The secret of Ashley Madison's success has been its willingness to make an unabashed public pitch for the married-but-looking demographic. How are women reacting to a site geared toward cheating?
Whether played out for all to see, or happening within the mundane minutes of your own life, for three weeks this month the stars have fated all of mankind to a period of delays, miscommunication and complications that will leave you with altered perceptions of what's going on and a general feeling that life is traveling in circles. After the jump, some pointers for navigating this difficult time period no matter what love stage you are currently in.
Why is it that some accents attract us, while others grate like nails on a chalkboard? Our inclinations toward certain accents are psychological and cultural, rather than physiological, says Susan Tamasi, a sociolinguist at Emory University. A romp with someone with an accent feels like taking a walk on the wild side—a mini-vacation without having to leave our bedroom. It's not the boy next door—his accent tells you that much.
One of the most common questions we hear is, "How do we make our relationship work?" The answers are complicated, varied, and, after a while, can start to sound like muddled platitudes. But these commonplace sayings get repeated because they work. With this in mind, we pulled together 12 cliches that, in fact, reveal simple, tried-and-true advice for having a healthy, happy relationship.
how can we really tell that we are ready to fall in love despite those complicated love stories you once had?! Can we even find the right guy who will love us on who we are, understands us, and most especially would treat us well and respect us? *sigh!* tired of being left hanging in those relationships
If anyone ever had a reason not to get back with an ex, I did. He was the quintessential on-and-off Bad Boyfriend and not only were all my friends painfully aware of this fact, when he dumped me on the same day my father died (think Jessica and Tony birthday sitch x 10), then again after a similar life tragedy, it had finally become clear to me as well. I moved on fast. Literally days after he'd hit me with yet another, "I can't do this anymore," I somehow managed to enter into a relationship with a man who was easygoing and ridiculously sweet, so I hardly had time to mourn.
After being accused of assaulting his ex-girlfriend and world famous pop star Rihanna, Chris Brown pleaded guilty to felony assault charges. While the assault occurred back in February, not much was heard from Brown, apparently on the request of his lawyers, until now. Hollywood Life reported that the R&B singer issued a video apology where he accepted responsibility, expressed remorse and promised to take steps to ensure he does not repeat his abuse. Read: The Real Reason For Chris Brown's Apology It can be argued whether Brown's apology was sincere or whether it was just a ploy to win back fans, but the bigger question remains as to just how far does an apology go in a domestic violence situation. Rihanna had the means and capability of leaving Brown after he assaulted her, but many women who suffer from domestic abuse do not have the same power.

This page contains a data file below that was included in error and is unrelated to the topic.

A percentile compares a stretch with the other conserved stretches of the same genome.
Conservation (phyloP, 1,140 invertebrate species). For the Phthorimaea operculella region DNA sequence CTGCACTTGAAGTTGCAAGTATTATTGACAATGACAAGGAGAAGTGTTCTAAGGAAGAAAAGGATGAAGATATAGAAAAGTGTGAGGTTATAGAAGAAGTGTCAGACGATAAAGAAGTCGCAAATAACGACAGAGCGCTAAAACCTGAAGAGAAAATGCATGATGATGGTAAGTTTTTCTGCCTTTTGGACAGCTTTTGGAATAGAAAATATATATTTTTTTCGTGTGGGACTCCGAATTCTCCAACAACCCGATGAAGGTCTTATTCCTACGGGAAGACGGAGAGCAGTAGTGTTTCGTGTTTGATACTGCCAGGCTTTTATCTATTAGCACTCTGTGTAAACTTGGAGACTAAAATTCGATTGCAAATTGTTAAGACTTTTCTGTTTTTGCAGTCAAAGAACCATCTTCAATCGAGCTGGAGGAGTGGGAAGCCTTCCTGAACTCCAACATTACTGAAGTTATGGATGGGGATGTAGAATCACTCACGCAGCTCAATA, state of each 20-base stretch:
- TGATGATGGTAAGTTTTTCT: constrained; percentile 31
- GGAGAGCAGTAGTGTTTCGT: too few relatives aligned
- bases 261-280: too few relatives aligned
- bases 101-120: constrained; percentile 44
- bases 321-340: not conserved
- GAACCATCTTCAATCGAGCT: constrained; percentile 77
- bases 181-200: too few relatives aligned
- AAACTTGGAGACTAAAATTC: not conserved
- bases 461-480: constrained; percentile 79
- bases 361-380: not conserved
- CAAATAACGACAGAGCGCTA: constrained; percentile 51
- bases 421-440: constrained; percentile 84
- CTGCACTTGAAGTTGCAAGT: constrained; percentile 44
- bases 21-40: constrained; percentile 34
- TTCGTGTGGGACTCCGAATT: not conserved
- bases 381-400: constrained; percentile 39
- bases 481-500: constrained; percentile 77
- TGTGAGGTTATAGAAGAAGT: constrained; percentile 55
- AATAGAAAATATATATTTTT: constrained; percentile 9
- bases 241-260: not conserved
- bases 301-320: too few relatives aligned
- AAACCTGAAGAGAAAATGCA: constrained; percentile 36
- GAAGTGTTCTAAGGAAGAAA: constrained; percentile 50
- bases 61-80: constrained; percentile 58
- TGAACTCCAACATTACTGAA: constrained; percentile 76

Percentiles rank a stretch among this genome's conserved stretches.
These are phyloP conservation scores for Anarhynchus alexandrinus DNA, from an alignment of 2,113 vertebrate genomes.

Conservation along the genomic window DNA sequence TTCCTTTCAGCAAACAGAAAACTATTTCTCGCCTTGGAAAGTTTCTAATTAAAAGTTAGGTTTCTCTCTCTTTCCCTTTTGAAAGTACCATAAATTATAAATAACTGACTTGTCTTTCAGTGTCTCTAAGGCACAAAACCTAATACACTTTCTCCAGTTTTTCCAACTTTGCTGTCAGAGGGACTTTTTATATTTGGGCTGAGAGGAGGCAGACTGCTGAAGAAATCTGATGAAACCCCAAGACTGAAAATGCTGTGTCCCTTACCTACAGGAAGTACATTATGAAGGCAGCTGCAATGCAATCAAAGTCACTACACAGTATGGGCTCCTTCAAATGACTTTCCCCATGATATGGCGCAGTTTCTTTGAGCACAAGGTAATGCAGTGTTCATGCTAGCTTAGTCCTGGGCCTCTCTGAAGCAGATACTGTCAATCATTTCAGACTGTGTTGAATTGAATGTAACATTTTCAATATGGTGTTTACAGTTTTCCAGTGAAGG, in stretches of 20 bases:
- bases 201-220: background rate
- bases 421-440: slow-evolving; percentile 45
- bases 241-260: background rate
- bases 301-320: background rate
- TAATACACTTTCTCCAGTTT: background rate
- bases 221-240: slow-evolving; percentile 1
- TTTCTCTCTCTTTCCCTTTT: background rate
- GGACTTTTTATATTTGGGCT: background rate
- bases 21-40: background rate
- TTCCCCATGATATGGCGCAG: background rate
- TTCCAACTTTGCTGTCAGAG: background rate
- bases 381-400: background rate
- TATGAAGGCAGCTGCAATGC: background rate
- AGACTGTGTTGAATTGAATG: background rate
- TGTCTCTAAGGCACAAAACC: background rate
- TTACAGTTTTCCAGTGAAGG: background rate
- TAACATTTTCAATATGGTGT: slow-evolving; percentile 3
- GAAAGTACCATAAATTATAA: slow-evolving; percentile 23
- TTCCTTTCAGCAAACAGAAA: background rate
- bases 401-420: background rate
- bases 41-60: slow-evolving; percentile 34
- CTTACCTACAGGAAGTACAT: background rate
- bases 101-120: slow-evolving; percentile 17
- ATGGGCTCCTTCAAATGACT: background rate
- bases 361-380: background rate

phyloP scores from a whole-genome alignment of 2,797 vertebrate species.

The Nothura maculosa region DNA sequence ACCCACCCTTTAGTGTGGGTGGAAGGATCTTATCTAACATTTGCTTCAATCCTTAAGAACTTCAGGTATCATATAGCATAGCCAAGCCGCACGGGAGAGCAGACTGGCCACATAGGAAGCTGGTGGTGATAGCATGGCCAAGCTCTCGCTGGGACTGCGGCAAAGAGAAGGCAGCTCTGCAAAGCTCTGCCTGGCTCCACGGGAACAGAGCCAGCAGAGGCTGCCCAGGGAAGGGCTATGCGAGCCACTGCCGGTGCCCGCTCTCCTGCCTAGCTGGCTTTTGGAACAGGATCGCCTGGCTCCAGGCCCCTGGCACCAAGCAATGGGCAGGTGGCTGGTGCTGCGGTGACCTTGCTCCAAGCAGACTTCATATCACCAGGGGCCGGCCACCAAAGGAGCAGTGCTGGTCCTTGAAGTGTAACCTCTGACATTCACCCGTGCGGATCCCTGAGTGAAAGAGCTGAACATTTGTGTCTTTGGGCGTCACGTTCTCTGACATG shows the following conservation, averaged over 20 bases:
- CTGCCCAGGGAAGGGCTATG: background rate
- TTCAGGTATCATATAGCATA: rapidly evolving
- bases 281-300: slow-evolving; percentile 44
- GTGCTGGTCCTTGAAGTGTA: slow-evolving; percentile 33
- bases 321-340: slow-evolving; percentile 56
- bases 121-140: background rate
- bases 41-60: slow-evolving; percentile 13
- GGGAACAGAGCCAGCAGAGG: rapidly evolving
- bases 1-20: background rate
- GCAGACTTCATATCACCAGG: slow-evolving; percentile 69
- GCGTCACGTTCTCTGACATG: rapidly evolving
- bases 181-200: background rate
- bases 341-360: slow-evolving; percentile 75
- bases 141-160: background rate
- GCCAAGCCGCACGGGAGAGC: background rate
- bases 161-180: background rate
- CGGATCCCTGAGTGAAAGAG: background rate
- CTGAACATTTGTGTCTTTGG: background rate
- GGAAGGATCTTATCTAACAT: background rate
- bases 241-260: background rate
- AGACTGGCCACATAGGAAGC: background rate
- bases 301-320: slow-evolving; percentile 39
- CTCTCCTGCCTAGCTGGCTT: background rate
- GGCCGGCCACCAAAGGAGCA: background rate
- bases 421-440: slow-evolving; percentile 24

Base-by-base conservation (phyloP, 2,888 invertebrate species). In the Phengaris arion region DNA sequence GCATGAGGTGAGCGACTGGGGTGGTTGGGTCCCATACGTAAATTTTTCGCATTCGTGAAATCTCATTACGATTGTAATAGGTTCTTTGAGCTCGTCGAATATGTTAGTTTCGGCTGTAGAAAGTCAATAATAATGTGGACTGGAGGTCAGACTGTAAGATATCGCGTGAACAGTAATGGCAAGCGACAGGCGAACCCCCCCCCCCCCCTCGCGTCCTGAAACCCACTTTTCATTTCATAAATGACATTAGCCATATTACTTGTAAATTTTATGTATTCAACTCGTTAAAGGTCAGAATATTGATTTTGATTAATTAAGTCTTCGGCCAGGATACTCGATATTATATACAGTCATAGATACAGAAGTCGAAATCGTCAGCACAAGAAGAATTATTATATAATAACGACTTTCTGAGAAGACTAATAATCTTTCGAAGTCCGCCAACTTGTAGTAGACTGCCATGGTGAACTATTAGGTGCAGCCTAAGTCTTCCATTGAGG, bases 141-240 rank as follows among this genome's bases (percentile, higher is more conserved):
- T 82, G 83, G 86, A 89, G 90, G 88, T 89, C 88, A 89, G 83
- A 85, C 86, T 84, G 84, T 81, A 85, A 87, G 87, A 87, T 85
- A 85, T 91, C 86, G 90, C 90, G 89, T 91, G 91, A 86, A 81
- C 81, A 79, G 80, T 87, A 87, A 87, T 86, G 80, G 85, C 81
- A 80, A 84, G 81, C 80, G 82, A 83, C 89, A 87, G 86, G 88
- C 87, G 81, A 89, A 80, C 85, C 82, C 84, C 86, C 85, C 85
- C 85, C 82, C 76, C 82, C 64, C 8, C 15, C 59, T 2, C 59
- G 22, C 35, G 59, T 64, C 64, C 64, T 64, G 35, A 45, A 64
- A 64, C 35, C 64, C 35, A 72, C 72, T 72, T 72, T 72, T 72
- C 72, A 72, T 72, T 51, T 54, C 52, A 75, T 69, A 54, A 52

Coming from a divorced family, I have spent my life questioning the idea of a life-long commitment. Most of the adults I know have been divorced at least once, and of the couples who are still married, most of them (along with their kids) appear miserable. And so, while I would love to find a companion whose company I will enjoy "'til death do us part," I've learned from observation that this just might not be a realistic goal. And is it so horrible to think that maybe we weren't supposed to spend our entire lives with one person? Is traditional marriage the best—or only—way? Caitlin Flanagan, author of the Time article "Is There Hope for the American Marriage?" thinks so. But I just don't agree with the lady who claims that there is "no other single force causing as much measurable hardship and human misery in this country as the collapse of marriage."
The vampire series is more than just sex and blood—it also reveals the human side of love. True Blood presents obvious metaphors for gays, minorities and anyone who has been hated for being different. The storyline present countless examples of people struggling with love and highlights the baggage that can abound when two people start a new relationship. For most, taking the intimate steps of revealing oneself and being vulnerable can be hard and often frightening
Since Dawson's Creek ended its six-season run, um, six years ago, its stars have wowed us at the box office, on our TV screens and on our tabloids. And now, unfortunately, it is through the headlines that we learn of the latest DC news. James Van Der Beek and his wife of six years Heather McComb appear to have split up two months ago. A rep told Us Weekly that, "the couple remain good friends." Read: Why It's Better To Befriend Your Ex-Husband
When do you tell your date that you're in an open relationship? Before you start dating? Then you might scare people away. But if you tell them afterwards they may feel that you've mislead them. This week's New York Times Modern Love essayist wasn't too pleased when, before her second date with a man she calls The Engineer, her new date told her that he had another girlfriend.